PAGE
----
stock-account amount taxes description)
(define (register-sale! invoice stock-account amount taxes description)
(resolve-taxes amount taxes)
(register-line! invoice sale)))
((sale stock-account amount taxes description)
(register-sale! (*current-invoice*) stock-account amount 'taxes
expense-account payment-account amount taxes description)
(define (register-expense! invoice date expense-account
payment-account amount taxes description)
(resolve-taxes amount taxes)
(register-line! invoice expense)))
((expense (ymd year month day) expense-account payment-account
amount taxes description)
(make-date year month day)
(define *current-invoice* (make-parameter #f))
(define *invoices* (make-hash-table))
(syntax-rules (service sale expense)
((invoice name third-party (ymd year month day) body ...)
(make-date year month day)
(hash-table-ref *third-parties* third-party)
(begin body ...))
(set! (hash-table-ref *invoices* name) inv)
We end the expansion of the `invoice` macro with a call to
`generate-invoice-transactions!`, which will do the task of creating
the double-entry transactions for the invoice. Other types of summary
structure can be added by calling additional generator procedures at
this point. This is largely a matter of going through the invoice lines,
handling them on a case-by-case basis to generate lists of transaction
splits that we can append together to generate the invoice transaction.
The case of expense lines is interesting, in that an extra transaction has
to be generated for each expense, to record its initial spending, as well
as a split to record the expense being claimed in the invoice.
For now, let's just handle one case:
(define (generate-invoice-transactions! inv)
(string-append "Invoice " (invoice-name inv) " for "
(third-party-full-name (invoice-third-party inv)))
(list)) ;; FIXME: Not implemented
(list)) ;; FIXME: Not implemented
(- (invoice-service-line-amount line))
(define (make-tax-splits taxes txn-balance-account)
(map (lambda (tax)
(let ((tax-type (car tax))
(tax-amount (cdr tax)))
((vat20 vat15 vat175)
Feeding in the above example invoice, then checking out the resulting
double-entry transaction list, shows that it worked:
(lambda (date txns)
(printf "Date: ~A Desc: ~A\n"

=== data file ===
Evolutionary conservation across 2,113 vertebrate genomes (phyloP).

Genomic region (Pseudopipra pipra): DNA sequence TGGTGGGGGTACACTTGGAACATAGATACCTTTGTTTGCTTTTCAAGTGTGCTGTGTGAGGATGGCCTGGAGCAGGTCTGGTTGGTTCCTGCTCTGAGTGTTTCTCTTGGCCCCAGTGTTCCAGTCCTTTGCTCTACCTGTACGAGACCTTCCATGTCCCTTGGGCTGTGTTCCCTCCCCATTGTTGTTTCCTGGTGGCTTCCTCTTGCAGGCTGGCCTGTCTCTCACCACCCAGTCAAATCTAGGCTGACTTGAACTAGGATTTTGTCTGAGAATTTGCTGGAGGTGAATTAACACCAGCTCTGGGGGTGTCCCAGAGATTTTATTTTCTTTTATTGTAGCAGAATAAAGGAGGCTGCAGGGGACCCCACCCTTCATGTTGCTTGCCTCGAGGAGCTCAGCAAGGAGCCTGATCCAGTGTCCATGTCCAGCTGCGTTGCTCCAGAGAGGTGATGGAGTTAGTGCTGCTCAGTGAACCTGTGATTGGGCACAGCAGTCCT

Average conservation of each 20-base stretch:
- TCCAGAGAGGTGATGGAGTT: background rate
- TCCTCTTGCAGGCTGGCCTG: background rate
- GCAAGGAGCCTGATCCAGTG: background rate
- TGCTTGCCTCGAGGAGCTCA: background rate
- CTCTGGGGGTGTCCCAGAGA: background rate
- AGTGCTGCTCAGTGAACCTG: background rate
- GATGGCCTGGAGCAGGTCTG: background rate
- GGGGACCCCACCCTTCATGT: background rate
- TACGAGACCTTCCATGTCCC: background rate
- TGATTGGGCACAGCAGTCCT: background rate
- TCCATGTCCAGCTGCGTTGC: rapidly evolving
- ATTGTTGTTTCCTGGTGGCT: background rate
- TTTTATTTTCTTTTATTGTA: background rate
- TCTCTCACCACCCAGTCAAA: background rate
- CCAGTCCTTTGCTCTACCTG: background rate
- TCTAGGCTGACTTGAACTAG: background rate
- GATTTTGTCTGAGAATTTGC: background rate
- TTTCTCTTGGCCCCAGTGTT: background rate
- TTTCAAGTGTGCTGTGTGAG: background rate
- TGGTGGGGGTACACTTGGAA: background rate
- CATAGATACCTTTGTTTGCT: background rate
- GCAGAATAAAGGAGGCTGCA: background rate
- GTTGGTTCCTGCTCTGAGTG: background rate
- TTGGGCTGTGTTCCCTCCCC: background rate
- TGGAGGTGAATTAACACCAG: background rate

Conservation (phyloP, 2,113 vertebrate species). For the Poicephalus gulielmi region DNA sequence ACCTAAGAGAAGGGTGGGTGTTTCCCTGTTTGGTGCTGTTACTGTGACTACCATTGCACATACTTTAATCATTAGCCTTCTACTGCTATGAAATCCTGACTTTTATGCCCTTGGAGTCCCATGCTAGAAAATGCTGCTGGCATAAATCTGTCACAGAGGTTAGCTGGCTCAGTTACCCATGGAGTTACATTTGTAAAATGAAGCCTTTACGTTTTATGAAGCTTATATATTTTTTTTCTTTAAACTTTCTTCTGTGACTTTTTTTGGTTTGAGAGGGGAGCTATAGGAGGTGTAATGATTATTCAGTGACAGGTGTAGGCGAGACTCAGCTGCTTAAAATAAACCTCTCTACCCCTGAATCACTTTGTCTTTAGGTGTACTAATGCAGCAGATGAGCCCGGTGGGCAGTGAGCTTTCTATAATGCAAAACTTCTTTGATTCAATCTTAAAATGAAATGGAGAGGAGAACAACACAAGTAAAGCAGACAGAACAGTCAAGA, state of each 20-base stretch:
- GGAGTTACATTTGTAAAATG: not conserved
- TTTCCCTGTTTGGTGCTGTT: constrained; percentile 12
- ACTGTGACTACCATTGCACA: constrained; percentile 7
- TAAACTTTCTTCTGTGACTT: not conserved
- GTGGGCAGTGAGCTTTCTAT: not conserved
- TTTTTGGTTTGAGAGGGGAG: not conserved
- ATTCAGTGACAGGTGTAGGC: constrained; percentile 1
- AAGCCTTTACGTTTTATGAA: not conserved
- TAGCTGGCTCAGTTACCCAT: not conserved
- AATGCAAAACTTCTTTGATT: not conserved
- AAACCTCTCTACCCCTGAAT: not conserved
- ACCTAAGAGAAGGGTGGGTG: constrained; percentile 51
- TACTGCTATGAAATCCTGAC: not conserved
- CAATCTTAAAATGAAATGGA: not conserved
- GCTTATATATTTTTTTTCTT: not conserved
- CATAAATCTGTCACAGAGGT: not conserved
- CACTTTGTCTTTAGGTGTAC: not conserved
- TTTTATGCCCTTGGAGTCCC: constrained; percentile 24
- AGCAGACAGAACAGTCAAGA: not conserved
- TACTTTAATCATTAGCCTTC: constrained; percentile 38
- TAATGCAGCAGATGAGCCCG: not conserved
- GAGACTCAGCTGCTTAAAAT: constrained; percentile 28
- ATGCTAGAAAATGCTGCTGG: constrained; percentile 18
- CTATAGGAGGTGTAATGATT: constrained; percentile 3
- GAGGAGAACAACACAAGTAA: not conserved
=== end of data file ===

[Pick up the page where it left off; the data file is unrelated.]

(for-each (lambda (split)
(printf "Acct: ~A Delta: ~A Notes: ~A\n"
date: #<date> Desc: Invoice INV005 for Widget Corp
Acct: income.work Delta: -800 Notes: Router setup and installation
Acct: taxes.vat Delta: -160.0 Notes: #f
Acct: clients.widgetcorp.balance Delta: 160.0 Notes: #f
Acct: clients.widgetcorp.balance Delta: 800 Notes: #f
We've ended up with multiple splits for the same account, as we record
that both VAT and the money due for the service are to come from the
client's balance account - and other splits will add plenty more. To fix
this, we need to write a procedure that canonicalises a list of splits,
and call that on the splits before calling `make-txn`. Canonicalisation
consists of finding all the splits that refer to the same account and
have the same notes (be it `#f` or a string) and merging them into
one with the total of the amounts. But I'll leave that (along with
implementing bills, payments, and some actual reports) as an exercise to
the reader... It's easy to imagine how to generate a VAT report from the
list of transactions, by filtering them for membership of the required
date range and looking for splits involving "taxes.vat", or to generate
a nicely formatted invoice by extracting a single invoice record, or to
work out the balance of an account at any point in time by adding up all
the transaction splits that involve it up to that point in time. Also,
the core engine needs to be wrapped up in a module that only exposes the
required bindings, and hides internals.
Having automated one's book-keeping and financial reporting, many
operations (such as the VAT returns) can be done without involving an
accountant; in my case, the accountant is only needed to help with the
annual corporation tax computation and filing of official accounts,
which requires deep understanding of the UK tax system to do everything
properly. Having said that, if I studied the system properly (and tracked
the changes each year), I'm sure I could automate that, too...
== 9. About the Chicken Gazette
The Gazette is produced occasionally by a volunteer from
the Chicken community. The latest issue can be found at
http://gazette.call-cc.org or you can follow it in your feed reader at
http://gazette.call-cc.org/feed.atom. If you'd like to write an issue,
consult the wiki (http://wiki.call-cc.org/gazette) for the schedule and
[ --- End of this issue --- ]
- [Chicken-users] Chicken Gazette - Issue 21,
Andy Bennett <=